USA Today has an article presenting some pretty distressing findings about Hispanics and higher education:

Nearly nine in 10 Hispanics say it’s “necessary” to get a college education to get ahead in life — more than any other ethnic or racial group in the USA. But Hispanic students’ plans to get an actual diploma fall well below those of other groups, a survey finds: Fewer than half of Hispanic 18- to 25-year-olds say they plan to get a bachelor’s degree, well below the 60% of all young people who say the same.

The findings, reported in a survey released today by the Pew Hispanic Center, suggest several reasons for the divide between aspirations and reality, including language barriers, parents’ abilities to play an active role in education and students’ desires to help support their families.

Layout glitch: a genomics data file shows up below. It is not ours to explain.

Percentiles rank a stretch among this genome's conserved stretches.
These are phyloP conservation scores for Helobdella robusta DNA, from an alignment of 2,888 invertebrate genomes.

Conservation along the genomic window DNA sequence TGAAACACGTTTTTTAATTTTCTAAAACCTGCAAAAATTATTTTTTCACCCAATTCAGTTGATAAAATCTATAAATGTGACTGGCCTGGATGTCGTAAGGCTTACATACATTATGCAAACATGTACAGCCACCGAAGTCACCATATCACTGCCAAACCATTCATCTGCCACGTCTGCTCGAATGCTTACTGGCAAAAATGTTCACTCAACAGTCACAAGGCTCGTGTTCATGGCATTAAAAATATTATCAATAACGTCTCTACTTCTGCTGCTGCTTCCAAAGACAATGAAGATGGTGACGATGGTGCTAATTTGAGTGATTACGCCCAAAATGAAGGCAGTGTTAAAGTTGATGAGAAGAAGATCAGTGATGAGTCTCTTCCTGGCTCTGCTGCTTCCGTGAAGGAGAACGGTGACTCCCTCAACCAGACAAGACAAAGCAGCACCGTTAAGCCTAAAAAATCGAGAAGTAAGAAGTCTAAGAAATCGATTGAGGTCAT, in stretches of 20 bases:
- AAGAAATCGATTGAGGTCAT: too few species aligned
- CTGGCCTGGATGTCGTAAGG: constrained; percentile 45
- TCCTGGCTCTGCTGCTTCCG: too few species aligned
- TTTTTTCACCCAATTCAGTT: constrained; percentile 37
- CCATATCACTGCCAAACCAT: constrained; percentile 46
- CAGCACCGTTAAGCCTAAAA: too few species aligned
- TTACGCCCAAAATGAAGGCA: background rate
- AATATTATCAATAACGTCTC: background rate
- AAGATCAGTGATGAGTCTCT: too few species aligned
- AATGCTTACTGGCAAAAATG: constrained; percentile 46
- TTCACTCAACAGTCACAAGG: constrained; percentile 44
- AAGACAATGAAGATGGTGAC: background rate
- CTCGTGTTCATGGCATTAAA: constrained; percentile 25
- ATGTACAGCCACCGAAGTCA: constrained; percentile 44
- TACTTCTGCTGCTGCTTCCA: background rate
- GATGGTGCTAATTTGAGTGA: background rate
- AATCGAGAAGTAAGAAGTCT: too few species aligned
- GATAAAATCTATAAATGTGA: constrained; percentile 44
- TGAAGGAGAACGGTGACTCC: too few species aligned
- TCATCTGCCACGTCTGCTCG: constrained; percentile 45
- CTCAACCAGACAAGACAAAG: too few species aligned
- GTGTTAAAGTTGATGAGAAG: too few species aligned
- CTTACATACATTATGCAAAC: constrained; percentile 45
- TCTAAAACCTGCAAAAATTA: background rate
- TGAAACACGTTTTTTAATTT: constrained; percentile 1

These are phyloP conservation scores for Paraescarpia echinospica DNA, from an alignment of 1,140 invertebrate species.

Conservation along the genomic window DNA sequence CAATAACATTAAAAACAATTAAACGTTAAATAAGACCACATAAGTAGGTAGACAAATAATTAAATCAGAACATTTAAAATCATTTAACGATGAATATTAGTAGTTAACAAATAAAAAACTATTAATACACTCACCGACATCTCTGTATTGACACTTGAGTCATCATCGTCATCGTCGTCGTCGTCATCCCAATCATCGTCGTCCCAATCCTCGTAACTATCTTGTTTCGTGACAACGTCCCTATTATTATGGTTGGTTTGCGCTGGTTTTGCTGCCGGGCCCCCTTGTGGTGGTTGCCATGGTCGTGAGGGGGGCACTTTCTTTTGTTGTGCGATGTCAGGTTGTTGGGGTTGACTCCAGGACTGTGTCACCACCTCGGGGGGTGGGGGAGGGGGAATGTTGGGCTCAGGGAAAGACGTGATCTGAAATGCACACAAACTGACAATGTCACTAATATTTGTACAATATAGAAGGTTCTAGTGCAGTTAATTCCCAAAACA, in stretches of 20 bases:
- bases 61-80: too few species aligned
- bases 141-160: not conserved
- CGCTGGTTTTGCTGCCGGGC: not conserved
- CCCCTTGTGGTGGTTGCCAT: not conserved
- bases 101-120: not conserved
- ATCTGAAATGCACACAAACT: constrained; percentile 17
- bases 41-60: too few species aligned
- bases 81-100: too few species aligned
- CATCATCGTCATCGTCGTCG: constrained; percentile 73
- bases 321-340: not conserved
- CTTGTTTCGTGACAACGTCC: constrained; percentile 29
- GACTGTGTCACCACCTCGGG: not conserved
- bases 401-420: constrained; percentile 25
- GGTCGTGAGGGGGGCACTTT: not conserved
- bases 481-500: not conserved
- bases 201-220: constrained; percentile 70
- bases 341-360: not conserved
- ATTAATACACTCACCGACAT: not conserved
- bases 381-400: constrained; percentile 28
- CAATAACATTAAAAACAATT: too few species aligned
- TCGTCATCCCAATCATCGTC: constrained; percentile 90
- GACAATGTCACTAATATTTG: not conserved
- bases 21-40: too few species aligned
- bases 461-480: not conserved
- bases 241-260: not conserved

Startlingly, three quarters of Hispanic students who drop out of high school do so because they feel they have to support their families.

Jesse Singal

Jesse Singal is a former opinion writer for The Boston Globe and former web editor of the Washington Monthly. He is currently a master's student at Princeton's Woodrow Wilson School of Public and International Policy. Follow him on Twitter at @jessesingal.